(I also say this as a girl so if it’s a boy maybe that’s just him being a boy and he doesn’t quite realise that his body has changed to create a stink and just doesn’t know it?)
Answer from u/AIDANboi321:
We’d love to shower, we’ll just do it tomorrow.
What are the biggest pressures on you?
Question from u/RoveCove:
Growing up in the 80’s drugs were around, and I thought my kids wouldn’t be able to get away with anything because I know what was out there. Then over the decades the party drugs changes, and now I have no idea what my kids are up against. What are they up against?
What are the social pressures for today’s kids?
Answer from u/_BippityBoppity_:
As a 16 y/o I’ll try and answer this as best as possible for you:
Types of drugs/random crap I’ve heard of are JUULs (e-cigarette), crack (cocaine), LSD, beer, heroin, and weed (marijuana). I’m obviously going to miss out on many other things but I don’t get involved in these things so I wouldn’t know.
Social Pressures: Popularity, looks, grades, reputation with teachers and parents, and social media -> Don’t limit their social media use, HOWEVER if it affects their mental health then step in and do something to help about it, since they either won’t realise or are afraid of asking for help
Answer from u/Acceptable_AITA:
Believe it or not, it’s actually pressure about sex, some drugs, and sometimes just doing stupid shit on the net.
Answer from u/essentially_infamous:
Question from u/I_Heart_Squids:
How does one yeet?
Answer from u/Jakepopss:
Yeet refers to when one discards an object at a high velocity, basically you throw something and if you yell “yeet” it goes further.
Kobe for accuracy, Yeet for distance.
Why do you shut me out?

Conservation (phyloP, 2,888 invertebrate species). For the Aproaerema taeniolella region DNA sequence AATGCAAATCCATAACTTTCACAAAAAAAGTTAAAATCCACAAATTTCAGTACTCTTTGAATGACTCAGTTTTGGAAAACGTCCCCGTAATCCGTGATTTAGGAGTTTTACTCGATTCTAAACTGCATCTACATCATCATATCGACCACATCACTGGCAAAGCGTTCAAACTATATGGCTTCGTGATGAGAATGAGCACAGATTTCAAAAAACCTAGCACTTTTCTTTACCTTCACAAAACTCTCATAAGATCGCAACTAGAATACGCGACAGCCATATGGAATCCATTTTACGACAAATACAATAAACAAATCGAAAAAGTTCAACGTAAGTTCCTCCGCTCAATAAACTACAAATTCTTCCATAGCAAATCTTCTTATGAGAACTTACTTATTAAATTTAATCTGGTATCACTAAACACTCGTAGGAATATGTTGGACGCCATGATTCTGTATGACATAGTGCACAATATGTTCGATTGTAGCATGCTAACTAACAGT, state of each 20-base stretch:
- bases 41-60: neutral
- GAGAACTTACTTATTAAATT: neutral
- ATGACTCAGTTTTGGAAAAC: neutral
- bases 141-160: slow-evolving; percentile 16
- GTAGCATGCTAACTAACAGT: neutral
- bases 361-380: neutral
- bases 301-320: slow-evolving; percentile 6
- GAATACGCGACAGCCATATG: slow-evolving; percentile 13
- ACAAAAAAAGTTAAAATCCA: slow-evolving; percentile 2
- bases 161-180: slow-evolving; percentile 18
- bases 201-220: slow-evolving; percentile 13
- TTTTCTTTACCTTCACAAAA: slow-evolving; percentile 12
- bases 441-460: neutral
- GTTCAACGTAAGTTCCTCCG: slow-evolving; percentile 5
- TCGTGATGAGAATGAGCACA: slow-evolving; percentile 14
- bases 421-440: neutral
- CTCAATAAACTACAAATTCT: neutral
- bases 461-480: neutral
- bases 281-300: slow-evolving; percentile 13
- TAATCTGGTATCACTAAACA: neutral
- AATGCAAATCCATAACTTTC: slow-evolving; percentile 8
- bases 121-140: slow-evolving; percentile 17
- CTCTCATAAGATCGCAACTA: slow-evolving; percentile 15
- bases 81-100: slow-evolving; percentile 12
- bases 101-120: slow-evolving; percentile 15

Question from u/grezzymechh:
I am listening, I am here for you, and the advice I give is from walking the same path you’re on now. I just need a bit of help on the details. Don’t shut me out.
Answer from u/NatashaJaniphil:
About shutting you out…
So when I tell you about my problems, I realise what you’re going through is much harder and on a different level. Then I feel my problems are stupid. Show us that it’s not stupid, it’s fine, by telling us about your imperfect childhood/life.
About when I don’t shut you out… (Sorry, this section is longer than the above. I guess my problem is what happens after sharing.)
Also, what works for you does not work for me. For example, my mother was very social and I am not. I am extremely shy. Thus, the way she can approach people and sort things out between friends won’t work for me. But now I realise you can give me advice that works for me, too.
Sometimes, I just want you to listen, don’t judge, don’t give advice. I know how to handle it. I just want to vent.
In retrospect I think it’s very hard for you guys to see when you need to give advice or not, but I guess all of us are learning. Teenagers and parents.
Answer from u/ZeeDrakon:
A lot of the frustration comes from parents thinking they walked the same path, when they didn’t.
The differences in experience that I had compared to my siblings who are 6 & 8 years younger than me are so big that I wouldn’t presume to know what they’re going through, and that difference is only larger for parents, yet parents tend to presume they know not only our experiences but also the best solutions.
Why do you keep smacking the doorframes?
Question from u/just_be_respectful:
I’m a teacher, and the one question I always have is why tf do you feel the need to hit every single doorframe you pass by?
Answer from u/Oroshi3965:
We’re taller now and it’s something slightly fun we can do with ease.